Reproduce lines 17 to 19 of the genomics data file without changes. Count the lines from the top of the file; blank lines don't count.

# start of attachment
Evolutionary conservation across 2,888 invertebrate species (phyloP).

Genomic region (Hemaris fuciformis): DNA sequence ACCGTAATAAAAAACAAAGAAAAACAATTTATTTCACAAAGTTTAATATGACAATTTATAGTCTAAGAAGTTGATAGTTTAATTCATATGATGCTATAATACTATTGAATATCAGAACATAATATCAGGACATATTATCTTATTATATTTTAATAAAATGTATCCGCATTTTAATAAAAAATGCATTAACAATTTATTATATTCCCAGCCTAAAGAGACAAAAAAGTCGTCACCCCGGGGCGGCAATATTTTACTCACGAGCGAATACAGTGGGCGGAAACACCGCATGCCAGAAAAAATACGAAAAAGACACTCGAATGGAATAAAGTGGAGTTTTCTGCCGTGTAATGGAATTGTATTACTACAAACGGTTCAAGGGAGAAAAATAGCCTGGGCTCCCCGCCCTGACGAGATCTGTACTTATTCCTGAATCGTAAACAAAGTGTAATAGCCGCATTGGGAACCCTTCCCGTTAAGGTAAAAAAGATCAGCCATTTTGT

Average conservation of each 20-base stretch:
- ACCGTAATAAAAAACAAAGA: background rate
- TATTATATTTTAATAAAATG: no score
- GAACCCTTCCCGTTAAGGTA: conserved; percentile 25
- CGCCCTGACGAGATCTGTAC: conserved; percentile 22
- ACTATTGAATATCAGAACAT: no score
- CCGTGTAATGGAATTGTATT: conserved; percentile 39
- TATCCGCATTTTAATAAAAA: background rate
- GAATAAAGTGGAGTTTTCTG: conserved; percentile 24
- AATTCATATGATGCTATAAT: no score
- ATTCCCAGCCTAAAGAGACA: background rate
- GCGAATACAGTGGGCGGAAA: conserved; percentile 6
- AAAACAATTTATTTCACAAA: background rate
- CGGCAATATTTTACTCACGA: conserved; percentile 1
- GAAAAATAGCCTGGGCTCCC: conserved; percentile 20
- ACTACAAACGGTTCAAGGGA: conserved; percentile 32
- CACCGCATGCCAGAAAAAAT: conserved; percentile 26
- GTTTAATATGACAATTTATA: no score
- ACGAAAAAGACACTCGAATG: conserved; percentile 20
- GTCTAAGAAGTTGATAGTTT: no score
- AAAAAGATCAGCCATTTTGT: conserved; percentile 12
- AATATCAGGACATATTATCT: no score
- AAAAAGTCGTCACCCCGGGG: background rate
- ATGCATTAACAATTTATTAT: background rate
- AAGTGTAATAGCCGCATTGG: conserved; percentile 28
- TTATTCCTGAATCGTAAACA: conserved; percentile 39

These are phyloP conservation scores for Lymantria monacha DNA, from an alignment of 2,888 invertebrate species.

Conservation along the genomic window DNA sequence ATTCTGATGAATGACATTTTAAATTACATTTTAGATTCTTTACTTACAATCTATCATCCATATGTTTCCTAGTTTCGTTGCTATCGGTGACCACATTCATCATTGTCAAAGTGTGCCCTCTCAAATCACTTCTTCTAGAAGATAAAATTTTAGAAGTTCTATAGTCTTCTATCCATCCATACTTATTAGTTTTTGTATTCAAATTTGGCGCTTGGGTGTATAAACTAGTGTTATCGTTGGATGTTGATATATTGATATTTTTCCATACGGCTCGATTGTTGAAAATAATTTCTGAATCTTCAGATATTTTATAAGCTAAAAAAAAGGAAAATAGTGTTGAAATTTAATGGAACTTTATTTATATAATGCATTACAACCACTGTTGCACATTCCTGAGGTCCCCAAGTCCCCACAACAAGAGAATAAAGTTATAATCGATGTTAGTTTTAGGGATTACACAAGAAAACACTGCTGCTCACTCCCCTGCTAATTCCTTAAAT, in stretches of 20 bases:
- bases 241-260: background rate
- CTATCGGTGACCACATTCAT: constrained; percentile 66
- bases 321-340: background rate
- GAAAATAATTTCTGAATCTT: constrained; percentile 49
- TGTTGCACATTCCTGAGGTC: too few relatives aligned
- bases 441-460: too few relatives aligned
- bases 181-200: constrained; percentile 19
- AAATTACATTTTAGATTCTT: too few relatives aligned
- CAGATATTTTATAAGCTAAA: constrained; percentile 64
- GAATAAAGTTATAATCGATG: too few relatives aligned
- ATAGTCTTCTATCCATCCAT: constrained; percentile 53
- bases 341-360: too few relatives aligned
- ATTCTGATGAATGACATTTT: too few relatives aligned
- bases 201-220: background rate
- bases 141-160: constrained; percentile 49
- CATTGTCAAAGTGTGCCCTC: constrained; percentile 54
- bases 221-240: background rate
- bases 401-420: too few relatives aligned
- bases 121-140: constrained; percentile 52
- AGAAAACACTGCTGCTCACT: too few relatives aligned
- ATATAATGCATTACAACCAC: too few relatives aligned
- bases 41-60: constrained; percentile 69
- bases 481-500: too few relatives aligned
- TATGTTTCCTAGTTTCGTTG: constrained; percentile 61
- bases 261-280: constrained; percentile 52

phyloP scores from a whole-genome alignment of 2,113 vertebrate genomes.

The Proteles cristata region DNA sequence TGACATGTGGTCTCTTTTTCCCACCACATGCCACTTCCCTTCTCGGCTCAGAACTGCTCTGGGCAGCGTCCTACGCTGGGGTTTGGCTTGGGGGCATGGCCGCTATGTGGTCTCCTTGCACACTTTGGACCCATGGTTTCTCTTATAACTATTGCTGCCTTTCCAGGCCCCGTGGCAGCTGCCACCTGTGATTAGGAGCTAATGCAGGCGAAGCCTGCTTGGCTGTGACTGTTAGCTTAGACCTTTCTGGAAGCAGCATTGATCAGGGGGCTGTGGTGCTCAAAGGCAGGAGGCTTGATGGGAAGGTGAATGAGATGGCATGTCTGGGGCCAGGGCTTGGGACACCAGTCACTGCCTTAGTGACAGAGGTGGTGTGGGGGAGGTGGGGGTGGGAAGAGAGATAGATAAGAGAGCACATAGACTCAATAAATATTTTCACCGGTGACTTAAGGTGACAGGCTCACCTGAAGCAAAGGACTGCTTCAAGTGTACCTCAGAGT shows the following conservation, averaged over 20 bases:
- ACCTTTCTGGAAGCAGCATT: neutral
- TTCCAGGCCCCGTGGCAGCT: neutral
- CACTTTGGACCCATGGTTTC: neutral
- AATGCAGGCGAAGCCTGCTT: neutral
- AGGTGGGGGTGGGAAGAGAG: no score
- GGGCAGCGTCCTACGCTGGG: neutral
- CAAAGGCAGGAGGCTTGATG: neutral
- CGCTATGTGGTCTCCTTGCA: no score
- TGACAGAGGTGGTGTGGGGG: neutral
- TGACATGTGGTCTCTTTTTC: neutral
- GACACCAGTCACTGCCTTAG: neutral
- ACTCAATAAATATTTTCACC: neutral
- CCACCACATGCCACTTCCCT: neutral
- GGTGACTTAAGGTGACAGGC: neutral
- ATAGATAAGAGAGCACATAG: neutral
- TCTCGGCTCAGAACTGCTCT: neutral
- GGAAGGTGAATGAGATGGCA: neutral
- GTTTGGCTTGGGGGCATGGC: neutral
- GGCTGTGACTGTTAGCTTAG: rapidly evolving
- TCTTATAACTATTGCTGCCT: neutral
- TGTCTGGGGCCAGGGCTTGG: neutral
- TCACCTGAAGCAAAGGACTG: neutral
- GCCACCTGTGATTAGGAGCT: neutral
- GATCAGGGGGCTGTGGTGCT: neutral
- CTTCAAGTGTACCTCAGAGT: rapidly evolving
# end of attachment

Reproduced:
- GAAAAATAGCCTGGGCTCCC: conserved; percentile 20
- ACTACAAACGGTTCAAGGGA: conserved; percentile 32
- CACCGCATGCCAGAAAAAAT: conserved; percentile 26